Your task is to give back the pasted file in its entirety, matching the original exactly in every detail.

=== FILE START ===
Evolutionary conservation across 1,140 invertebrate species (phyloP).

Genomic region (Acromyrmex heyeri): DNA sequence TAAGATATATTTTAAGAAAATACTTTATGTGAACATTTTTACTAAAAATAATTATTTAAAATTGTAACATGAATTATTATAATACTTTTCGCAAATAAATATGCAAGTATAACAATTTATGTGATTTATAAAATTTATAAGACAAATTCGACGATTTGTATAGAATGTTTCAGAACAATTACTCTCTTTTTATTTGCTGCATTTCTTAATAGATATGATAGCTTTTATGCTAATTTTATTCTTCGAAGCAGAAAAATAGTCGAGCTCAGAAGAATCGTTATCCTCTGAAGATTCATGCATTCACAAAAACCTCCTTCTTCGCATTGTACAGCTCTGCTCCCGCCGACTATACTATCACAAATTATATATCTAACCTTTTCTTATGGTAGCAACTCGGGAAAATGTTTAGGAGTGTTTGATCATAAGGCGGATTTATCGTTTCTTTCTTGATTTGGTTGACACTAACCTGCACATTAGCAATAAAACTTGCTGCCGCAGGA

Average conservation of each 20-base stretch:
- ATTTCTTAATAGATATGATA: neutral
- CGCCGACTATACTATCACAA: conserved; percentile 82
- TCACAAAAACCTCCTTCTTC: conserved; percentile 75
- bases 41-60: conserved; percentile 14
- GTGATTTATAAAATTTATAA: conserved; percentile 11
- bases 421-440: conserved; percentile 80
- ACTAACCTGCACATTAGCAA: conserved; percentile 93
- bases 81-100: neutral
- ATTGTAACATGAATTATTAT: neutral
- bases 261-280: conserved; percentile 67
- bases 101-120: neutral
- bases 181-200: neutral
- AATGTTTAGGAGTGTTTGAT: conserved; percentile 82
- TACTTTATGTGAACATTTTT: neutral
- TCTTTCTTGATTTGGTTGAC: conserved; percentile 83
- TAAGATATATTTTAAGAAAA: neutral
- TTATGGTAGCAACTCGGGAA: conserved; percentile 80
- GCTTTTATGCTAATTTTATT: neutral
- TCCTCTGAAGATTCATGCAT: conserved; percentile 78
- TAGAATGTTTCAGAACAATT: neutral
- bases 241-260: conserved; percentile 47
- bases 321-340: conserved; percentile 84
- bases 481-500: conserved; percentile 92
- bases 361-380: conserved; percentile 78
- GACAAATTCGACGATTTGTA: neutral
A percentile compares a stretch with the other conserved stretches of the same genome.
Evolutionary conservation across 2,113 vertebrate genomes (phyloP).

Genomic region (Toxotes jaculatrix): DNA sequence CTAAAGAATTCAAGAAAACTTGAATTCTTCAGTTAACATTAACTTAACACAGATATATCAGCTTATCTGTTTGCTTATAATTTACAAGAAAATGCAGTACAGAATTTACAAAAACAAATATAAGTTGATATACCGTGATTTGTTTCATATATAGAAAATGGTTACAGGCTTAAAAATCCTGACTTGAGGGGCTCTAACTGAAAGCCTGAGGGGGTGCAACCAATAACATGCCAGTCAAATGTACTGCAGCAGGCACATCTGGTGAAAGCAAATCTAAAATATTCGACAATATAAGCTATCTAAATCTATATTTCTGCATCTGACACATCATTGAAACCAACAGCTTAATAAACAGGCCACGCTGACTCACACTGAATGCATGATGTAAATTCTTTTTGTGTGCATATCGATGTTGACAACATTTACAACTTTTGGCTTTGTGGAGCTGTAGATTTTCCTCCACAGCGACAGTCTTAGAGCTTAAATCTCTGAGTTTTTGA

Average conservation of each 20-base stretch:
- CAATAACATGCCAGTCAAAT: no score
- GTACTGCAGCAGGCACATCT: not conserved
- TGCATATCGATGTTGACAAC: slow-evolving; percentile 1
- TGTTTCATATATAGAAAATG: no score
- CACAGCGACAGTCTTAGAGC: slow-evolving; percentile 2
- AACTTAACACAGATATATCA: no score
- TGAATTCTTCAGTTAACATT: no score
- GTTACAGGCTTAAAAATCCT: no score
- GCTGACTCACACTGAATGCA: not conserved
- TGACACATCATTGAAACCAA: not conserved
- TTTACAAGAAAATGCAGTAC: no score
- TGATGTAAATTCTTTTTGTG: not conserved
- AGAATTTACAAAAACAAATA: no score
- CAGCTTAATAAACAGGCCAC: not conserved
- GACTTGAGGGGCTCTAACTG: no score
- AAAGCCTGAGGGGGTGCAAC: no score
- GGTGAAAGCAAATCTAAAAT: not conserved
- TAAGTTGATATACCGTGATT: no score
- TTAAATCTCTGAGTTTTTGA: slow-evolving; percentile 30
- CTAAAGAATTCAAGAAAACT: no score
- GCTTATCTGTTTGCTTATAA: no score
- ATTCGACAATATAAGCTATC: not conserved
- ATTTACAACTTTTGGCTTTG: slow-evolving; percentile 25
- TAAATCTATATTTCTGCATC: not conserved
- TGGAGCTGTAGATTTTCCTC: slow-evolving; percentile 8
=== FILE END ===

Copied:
Evolutionary conservation across 1,140 invertebrate species (phyloP).

Genomic region (Acromyrmex heyeri): DNA sequence TAAGATATATTTTAAGAAAATACTTTATGTGAACATTTTTACTAAAAATAATTATTTAAAATTGTAACATGAATTATTATAATACTTTTCGCAAATAAATATGCAAGTATAACAATTTATGTGATTTATAAAATTTATAAGACAAATTCGACGATTTGTATAGAATGTTTCAGAACAATTACTCTCTTTTTATTTGCTGCATTTCTTAATAGATATGATAGCTTTTATGCTAATTTTATTCTTCGAAGCAGAAAAATAGTCGAGCTCAGAAGAATCGTTATCCTCTGAAGATTCATGCATTCACAAAAACCTCCTTCTTCGCATTGTACAGCTCTGCTCCCGCCGACTATACTATCACAAATTATATATCTAACCTTTTCTTATGGTAGCAACTCGGGAAAATGTTTAGGAGTGTTTGATCATAAGGCGGATTTATCGTTTCTTTCTTGATTTGGTTGACACTAACCTGCACATTAGCAATAAAACTTGCTGCCGCAGGA

Average conservation of each 20-base stretch:
- ATTTCTTAATAGATATGATA: neutral
- CGCCGACTATACTATCACAA: conserved; percentile 82
- TCACAAAAACCTCCTTCTTC: conserved; percentile 75
- bases 41-60: conserved; percentile 14
- GTGATTTATAAAATTTATAA: conserved; percentile 11
- bases 421-440: conserved; percentile 80
- ACTAACCTGCACATTAGCAA: conserved; percentile 93
- bases 81-100: neutral
- ATTGTAACATGAATTATTAT: neutral
- bases 261-280: conserved; percentile 67
- bases 101-120: neutral
- bases 181-200: neutral
- AATGTTTAGGAGTGTTTGAT: conserved; percentile 82
- TACTTTATGTGAACATTTTT: neutral
- TCTTTCTTGATTTGGTTGAC: conserved; percentile 83
- TAAGATATATTTTAAGAAAA: neutral
- TTATGGTAGCAACTCGGGAA: conserved; percentile 80
- GCTTTTATGCTAATTTTATT: neutral
- TCCTCTGAAGATTCATGCAT: conserved; percentile 78
- TAGAATGTTTCAGAACAATT: neutral
- bases 241-260: conserved; percentile 47
- bases 321-340: conserved; percentile 84
- bases 481-500: conserved; percentile 92
- bases 361-380: conserved; percentile 78
- GACAAATTCGACGATTTGTA: neutral
A percentile compares a stretch with the other conserved stretches of the same genome.
Evolutionary conservation across 2,113 vertebrate genomes (phyloP).

Genomic region (Toxotes jaculatrix): DNA sequence CTAAAGAATTCAAGAAAACTTGAATTCTTCAGTTAACATTAACTTAACACAGATATATCAGCTTATCTGTTTGCTTATAATTTACAAGAAAATGCAGTACAGAATTTACAAAAACAAATATAAGTTGATATACCGTGATTTGTTTCATATATAGAAAATGGTTACAGGCTTAAAAATCCTGACTTGAGGGGCTCTAACTGAAAGCCTGAGGGGGTGCAACCAATAACATGCCAGTCAAATGTACTGCAGCAGGCACATCTGGTGAAAGCAAATCTAAAATATTCGACAATATAAGCTATCTAAATCTATATTTCTGCATCTGACACATCATTGAAACCAACAGCTTAATAAACAGGCCACGCTGACTCACACTGAATGCATGATGTAAATTCTTTTTGTGTGCATATCGATGTTGACAACATTTACAACTTTTGGCTTTGTGGAGCTGTAGATTTTCCTCCACAGCGACAGTCTTAGAGCTTAAATCTCTGAGTTTTTGA

Average conservation of each 20-base stretch:
- CAATAACATGCCAGTCAAAT: no score
- GTACTGCAGCAGGCACATCT: not conserved
- TGCATATCGATGTTGACAAC: slow-evolving; percentile 1
- TGTTTCATATATAGAAAATG: no score
- CACAGCGACAGTCTTAGAGC: slow-evolving; percentile 2
- AACTTAACACAGATATATCA: no score
- TGAATTCTTCAGTTAACATT: no score
- GTTACAGGCTTAAAAATCCT: no score
- GCTGACTCACACTGAATGCA: not conserved
- TGACACATCATTGAAACCAA: not conserved
- TTTACAAGAAAATGCAGTAC: no score
- TGATGTAAATTCTTTTTGTG: not conserved
- AGAATTTACAAAAACAAATA: no score
- CAGCTTAATAAACAGGCCAC: not conserved
- GACTTGAGGGGCTCTAACTG: no score
- AAAGCCTGAGGGGGTGCAAC: no score
- GGTGAAAGCAAATCTAAAAT: not conserved
- TAAGTTGATATACCGTGATT: no score
- TTAAATCTCTGAGTTTTTGA: slow-evolving; percentile 30
- CTAAAGAATTCAAGAAAACT: no score
- GCTTATCTGTTTGCTTATAA: no score
- ATTCGACAATATAAGCTATC: not conserved
- ATTTACAACTTTTGGCTTTG: slow-evolving; percentile 25
- TAAATCTATATTTCTGCATC: not conserved
- TGGAGCTGTAGATTTTCCTC: slow-evolving; percentile 8